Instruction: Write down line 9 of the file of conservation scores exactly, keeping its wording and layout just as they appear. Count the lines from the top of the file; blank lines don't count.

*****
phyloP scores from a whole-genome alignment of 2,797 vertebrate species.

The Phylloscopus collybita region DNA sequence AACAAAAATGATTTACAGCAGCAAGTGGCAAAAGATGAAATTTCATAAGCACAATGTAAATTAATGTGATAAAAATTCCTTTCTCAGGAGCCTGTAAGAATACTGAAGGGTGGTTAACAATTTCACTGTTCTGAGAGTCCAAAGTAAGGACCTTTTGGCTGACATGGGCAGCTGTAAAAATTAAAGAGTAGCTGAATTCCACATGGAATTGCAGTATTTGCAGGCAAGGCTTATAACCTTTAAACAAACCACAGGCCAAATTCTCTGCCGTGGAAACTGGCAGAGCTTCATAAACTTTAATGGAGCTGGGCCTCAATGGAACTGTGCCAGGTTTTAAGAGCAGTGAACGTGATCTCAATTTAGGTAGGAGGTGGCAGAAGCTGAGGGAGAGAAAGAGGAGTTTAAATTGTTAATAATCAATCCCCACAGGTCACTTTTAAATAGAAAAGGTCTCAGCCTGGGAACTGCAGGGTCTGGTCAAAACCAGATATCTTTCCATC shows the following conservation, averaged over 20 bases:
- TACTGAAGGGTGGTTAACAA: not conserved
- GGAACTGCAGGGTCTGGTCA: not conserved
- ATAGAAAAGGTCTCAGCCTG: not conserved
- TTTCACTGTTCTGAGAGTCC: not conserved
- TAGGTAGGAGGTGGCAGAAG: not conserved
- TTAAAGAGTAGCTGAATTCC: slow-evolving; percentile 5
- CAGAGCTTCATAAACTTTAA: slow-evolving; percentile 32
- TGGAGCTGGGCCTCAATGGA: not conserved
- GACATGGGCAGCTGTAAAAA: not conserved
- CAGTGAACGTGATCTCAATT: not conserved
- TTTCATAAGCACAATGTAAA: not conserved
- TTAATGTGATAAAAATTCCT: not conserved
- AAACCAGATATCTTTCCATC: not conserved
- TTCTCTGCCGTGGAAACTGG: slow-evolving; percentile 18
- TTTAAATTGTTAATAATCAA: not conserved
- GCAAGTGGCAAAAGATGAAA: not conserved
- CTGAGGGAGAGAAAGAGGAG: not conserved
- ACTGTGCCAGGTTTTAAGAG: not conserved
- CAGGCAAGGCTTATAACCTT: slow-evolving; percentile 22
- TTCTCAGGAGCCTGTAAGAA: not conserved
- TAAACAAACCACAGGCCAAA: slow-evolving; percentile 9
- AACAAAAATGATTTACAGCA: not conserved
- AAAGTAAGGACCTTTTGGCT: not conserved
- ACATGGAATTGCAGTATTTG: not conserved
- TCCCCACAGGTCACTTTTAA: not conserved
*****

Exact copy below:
- CAGAGCTTCATAAACTTTAA: slow-evolving; percentile 32